Yukon Indigenous leader Peter Johnston on his love of classic heavy metal
Council of Yukon First Nations chief picks favourites by Iron Maiden, Black Sabbath and KISS
This story is a part of a web series called Music That Matters with CBC Yukon's Airplay host Dave White. Dave sits down with Yukoners to talk about five pieces of music that inspire them.
I played hockey with Peter Johnston, Grand Chief of the Council of Yukon First Nations, this past year, and Johnston was in charge of the music in the dressing room.
So I knew exactly what I was getting when I asked him if he wanted to be a guest for our Music That Matters feature.
Johnston is a huge fan of classic heavy metal, and picking just five songs was not easy.
"That was the hardest decision in my life right now," he said. "Music is my daily bread. It's either that or watching or playing hockey, but music is something I truly love."
Johnston's first pick is the first song on one of the biggest-selling records of all time: AC/DC's Back In Black.
"When Hells Bells starts, it's one of the best songs out there. To a true AC/DC fan out there, Hells Bells would be in anyone's top five."
Johnston's second choice is another classic, The Wizard by Black Sabbath.
"I struggled with this one, picking one Sabbath tune as a favourite song, but it has to be The Wizard. The harmonica is just so eerie, and it's just a great song, an evil song."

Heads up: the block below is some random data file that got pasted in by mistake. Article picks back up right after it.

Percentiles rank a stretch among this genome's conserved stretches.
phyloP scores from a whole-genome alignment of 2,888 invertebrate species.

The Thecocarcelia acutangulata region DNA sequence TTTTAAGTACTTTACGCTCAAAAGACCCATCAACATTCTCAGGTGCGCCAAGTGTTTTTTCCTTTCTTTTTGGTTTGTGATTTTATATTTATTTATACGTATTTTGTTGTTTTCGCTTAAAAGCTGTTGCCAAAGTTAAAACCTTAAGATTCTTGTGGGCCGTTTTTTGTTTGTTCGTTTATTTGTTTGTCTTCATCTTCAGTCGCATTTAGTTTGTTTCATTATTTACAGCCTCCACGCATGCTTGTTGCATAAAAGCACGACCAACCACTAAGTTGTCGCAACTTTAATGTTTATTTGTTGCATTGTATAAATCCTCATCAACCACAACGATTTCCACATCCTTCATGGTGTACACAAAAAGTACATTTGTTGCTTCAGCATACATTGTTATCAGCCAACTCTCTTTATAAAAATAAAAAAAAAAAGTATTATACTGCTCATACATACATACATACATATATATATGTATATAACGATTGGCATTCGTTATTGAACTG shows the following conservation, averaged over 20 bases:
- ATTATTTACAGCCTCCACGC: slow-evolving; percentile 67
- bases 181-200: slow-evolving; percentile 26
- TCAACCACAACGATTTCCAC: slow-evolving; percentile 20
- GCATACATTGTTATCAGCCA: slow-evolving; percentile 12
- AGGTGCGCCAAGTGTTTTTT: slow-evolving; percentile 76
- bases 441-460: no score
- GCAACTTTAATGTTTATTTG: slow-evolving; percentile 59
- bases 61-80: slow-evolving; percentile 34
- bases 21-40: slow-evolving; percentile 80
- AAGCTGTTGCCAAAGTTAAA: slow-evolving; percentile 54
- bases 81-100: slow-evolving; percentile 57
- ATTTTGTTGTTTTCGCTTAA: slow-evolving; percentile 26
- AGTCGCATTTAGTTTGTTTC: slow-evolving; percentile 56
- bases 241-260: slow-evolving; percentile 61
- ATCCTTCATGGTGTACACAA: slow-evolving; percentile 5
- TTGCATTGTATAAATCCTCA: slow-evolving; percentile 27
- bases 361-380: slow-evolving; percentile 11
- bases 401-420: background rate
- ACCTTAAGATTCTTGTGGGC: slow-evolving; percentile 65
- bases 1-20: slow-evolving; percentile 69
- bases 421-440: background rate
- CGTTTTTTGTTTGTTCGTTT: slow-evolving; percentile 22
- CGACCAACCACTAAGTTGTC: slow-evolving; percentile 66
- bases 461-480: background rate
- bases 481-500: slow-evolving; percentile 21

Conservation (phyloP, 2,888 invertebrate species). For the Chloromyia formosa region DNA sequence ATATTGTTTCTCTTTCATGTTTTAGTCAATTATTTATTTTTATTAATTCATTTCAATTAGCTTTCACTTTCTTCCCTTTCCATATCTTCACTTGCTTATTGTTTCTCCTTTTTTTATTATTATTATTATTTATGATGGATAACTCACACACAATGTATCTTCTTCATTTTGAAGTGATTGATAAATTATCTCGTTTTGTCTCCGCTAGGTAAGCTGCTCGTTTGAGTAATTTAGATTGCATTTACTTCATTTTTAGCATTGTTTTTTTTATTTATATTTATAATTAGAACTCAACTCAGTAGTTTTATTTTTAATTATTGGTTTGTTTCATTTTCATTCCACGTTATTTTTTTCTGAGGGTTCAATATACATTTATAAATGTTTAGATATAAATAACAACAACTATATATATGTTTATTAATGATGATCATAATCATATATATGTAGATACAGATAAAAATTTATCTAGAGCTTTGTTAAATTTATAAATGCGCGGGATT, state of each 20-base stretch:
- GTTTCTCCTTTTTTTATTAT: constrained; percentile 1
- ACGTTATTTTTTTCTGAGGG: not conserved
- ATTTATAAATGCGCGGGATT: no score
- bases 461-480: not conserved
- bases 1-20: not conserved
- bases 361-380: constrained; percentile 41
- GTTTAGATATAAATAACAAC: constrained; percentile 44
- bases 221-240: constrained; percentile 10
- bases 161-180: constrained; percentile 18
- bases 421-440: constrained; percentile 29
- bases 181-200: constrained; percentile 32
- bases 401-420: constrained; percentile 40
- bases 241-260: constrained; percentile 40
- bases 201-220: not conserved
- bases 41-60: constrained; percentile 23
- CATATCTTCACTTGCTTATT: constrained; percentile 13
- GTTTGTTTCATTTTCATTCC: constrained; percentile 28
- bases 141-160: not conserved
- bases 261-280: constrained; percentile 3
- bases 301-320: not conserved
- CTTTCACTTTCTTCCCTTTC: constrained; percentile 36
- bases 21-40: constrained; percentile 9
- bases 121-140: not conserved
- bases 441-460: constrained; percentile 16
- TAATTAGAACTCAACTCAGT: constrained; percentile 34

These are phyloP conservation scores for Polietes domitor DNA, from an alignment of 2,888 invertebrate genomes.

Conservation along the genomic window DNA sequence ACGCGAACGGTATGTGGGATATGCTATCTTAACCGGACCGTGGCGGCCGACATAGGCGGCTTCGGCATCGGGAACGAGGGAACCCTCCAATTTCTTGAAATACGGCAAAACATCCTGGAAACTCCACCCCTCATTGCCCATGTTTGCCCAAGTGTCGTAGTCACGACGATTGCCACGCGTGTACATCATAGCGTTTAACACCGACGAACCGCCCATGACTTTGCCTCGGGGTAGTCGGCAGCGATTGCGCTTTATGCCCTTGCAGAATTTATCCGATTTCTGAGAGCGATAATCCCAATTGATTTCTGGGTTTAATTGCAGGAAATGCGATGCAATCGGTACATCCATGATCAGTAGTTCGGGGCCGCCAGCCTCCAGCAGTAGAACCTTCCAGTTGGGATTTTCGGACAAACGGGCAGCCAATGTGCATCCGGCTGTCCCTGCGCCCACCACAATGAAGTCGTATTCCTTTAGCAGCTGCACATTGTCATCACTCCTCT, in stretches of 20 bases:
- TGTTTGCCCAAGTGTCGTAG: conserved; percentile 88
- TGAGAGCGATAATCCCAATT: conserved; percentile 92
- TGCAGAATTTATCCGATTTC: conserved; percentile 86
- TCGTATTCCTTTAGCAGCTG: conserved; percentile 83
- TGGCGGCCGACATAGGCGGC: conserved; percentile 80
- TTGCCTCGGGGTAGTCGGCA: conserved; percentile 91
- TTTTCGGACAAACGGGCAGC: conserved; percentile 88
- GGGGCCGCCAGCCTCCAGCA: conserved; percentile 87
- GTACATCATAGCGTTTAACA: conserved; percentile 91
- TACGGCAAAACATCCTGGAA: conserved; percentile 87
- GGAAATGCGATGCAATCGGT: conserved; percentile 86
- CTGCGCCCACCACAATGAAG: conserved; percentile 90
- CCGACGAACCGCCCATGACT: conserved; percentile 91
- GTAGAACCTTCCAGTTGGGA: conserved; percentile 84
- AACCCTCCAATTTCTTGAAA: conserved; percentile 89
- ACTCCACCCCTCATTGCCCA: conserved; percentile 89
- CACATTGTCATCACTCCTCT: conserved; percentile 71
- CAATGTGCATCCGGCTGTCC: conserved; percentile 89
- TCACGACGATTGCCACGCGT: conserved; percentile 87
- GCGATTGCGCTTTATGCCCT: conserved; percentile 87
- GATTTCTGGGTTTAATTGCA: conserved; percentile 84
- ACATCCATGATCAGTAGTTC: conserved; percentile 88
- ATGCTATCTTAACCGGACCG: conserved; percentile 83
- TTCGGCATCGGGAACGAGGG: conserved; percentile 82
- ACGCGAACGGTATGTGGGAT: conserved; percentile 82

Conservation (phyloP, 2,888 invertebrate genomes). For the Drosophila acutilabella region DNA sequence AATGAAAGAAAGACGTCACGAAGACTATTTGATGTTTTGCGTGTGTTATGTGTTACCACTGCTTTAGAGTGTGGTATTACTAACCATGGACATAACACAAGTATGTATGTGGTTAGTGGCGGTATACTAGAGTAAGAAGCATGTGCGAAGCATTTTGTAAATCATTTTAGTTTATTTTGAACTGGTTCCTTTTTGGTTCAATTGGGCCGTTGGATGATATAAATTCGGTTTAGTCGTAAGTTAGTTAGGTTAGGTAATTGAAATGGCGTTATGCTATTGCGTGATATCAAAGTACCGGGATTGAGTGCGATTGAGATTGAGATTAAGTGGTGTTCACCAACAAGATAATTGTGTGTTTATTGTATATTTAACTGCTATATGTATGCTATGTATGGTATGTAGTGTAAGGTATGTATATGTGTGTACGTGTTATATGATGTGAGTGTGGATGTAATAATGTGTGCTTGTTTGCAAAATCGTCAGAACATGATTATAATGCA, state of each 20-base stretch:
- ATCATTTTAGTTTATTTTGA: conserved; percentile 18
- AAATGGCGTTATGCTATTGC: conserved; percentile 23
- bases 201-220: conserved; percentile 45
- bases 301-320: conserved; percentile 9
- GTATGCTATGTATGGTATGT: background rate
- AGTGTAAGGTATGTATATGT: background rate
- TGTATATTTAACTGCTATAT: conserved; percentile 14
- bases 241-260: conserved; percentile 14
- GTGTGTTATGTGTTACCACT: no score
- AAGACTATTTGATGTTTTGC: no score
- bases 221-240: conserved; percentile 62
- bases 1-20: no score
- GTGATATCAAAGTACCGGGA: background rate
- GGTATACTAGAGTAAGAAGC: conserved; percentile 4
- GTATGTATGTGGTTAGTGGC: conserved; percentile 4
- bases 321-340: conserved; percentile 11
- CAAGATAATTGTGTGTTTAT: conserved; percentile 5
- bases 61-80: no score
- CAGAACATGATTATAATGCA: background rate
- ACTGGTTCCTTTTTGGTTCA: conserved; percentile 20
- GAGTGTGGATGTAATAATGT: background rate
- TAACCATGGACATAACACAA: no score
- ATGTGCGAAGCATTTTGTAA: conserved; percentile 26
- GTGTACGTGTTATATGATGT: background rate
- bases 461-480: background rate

Johnston's third choice was from another English metal band, Iron Maiden.
"Iron Maiden are incredible," he said.
"Nobody does it better than them, but when it comes to the music and the songs you have to go back to [the album] The Number Of The Beast and Hallowed Be Thy Name [also a favourite of the author]."
Johnston crossed the Atlantic Ocean for his fourth choice, Shock Me by KISS, the first song guitarist Ace Frehley sang on one of the band's studio records.
"Ace Frehley is my favourite KISS member and one of my favourite guitar players," Johnston said. "He played in such a unique way, he just gave it an extra crunch, and you can really hear it when you listen on vinyl."
Finally, Johnston went back to England for his final choice, Grinder from the classic album British Steel by Judas Priest.
"This is another one of those groups I grew up with, but British Steel was their best album, I felt that right from the beginning ... but Grinder just has that crunch. It's all about living your life day after day, going through the grind."